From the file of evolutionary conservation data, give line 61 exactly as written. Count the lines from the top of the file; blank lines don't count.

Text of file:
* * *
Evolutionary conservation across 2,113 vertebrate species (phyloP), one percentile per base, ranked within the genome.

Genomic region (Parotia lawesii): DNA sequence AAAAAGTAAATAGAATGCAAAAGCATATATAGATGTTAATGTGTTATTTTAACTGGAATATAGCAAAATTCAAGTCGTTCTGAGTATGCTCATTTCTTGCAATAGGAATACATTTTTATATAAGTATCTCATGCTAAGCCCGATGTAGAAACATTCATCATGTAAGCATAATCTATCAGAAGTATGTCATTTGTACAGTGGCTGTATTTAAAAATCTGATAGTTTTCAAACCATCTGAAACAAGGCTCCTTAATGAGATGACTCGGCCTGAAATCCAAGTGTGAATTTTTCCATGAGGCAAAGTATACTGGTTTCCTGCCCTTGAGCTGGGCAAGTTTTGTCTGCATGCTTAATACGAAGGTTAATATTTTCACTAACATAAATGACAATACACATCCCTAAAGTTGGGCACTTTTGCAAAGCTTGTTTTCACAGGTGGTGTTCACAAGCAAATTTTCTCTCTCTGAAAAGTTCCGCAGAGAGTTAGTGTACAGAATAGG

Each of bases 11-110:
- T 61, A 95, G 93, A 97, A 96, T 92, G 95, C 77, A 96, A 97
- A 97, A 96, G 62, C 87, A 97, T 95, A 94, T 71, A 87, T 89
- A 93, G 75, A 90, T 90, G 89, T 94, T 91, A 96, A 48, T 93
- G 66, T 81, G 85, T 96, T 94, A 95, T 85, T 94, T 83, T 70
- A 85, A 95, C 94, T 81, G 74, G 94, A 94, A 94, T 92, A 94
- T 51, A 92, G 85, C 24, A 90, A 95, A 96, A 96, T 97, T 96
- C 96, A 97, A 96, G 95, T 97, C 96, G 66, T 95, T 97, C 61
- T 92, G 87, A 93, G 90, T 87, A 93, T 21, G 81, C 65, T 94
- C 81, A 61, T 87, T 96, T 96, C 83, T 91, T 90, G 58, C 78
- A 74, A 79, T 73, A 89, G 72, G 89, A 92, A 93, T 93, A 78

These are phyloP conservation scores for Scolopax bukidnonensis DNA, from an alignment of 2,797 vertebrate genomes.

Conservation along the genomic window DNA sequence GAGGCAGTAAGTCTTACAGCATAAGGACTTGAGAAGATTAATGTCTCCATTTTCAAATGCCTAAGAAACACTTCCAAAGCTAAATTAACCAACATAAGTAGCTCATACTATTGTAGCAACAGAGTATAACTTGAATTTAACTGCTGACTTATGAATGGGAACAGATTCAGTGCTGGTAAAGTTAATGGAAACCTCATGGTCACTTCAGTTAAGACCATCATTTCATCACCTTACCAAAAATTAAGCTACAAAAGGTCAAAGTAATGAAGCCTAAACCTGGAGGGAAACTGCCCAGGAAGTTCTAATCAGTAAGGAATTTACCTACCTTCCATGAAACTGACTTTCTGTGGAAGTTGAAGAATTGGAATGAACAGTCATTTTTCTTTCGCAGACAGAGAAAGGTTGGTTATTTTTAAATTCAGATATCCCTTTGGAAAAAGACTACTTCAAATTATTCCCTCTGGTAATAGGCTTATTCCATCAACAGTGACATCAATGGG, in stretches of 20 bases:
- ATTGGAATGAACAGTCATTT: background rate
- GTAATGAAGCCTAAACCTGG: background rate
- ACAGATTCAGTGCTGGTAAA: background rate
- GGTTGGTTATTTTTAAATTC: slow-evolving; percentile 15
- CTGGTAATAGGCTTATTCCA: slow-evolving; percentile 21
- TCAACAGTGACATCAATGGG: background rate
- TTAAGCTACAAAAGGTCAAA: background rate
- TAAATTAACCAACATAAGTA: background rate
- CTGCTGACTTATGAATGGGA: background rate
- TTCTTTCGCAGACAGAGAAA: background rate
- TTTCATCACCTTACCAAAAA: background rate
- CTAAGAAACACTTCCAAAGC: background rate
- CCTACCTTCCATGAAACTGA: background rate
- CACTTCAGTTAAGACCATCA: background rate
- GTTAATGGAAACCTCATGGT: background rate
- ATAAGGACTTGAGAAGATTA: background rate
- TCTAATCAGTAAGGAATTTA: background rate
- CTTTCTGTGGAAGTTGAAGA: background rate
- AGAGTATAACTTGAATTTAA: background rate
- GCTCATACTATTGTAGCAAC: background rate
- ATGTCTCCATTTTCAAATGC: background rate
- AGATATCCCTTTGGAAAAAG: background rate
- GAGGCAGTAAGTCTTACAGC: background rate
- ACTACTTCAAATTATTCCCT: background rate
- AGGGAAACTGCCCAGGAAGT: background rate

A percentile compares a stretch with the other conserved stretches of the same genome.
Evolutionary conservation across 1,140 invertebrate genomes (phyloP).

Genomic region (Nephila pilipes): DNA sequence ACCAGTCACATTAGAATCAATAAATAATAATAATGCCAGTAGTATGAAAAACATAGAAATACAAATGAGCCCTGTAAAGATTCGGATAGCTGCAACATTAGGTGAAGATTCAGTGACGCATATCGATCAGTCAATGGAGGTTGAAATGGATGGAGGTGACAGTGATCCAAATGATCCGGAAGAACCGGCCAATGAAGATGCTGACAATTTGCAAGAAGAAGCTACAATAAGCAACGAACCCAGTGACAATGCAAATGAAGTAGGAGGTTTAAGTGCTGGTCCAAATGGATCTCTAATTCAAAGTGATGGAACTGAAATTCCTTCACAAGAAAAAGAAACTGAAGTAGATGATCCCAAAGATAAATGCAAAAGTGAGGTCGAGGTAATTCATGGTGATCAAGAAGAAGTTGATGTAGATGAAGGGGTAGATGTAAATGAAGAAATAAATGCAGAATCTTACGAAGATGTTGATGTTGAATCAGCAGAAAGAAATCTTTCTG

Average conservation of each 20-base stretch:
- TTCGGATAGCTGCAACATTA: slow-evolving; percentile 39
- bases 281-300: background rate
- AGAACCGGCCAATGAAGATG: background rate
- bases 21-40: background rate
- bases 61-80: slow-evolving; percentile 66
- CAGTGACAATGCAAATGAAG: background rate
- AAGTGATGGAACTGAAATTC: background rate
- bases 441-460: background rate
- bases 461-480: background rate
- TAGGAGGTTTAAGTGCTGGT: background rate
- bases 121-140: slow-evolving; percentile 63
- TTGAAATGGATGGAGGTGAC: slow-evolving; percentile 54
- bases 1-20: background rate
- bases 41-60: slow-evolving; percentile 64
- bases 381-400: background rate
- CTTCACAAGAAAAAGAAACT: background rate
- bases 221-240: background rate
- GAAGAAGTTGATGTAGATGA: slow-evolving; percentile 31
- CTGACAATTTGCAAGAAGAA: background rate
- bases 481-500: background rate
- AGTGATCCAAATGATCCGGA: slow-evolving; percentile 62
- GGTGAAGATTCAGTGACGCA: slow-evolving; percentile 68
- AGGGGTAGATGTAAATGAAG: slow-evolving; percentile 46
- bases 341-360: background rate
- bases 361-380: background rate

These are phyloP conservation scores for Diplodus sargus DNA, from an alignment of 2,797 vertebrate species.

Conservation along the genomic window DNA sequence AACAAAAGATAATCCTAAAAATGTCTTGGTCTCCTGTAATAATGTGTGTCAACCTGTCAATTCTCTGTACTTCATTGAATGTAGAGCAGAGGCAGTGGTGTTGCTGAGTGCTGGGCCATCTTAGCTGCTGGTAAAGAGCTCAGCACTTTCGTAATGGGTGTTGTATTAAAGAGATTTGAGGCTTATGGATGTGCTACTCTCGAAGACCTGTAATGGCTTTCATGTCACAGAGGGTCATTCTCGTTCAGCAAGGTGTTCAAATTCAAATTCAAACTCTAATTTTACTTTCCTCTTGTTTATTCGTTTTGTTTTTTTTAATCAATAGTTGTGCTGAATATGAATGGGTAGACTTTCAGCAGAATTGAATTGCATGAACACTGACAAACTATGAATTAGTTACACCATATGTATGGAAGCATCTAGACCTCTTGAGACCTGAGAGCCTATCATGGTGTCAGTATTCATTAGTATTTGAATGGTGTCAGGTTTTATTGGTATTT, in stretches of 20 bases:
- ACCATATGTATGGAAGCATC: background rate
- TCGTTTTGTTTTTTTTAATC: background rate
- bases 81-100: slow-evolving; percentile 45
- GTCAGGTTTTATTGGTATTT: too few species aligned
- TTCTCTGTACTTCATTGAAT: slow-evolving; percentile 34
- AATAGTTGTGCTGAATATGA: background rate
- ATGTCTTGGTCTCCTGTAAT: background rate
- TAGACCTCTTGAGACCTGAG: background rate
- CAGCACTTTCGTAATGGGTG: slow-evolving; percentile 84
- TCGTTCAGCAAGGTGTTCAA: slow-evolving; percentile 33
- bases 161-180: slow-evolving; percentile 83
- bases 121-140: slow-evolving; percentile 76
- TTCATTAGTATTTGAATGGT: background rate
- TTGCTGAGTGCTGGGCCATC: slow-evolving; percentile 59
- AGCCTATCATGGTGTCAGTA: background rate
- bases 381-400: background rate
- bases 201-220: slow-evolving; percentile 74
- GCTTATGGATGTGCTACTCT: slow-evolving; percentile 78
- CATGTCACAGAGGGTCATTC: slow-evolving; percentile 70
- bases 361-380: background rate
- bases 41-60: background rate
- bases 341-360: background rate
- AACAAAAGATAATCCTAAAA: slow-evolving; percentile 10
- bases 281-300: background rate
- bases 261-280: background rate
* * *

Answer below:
- bases 221-240: background rate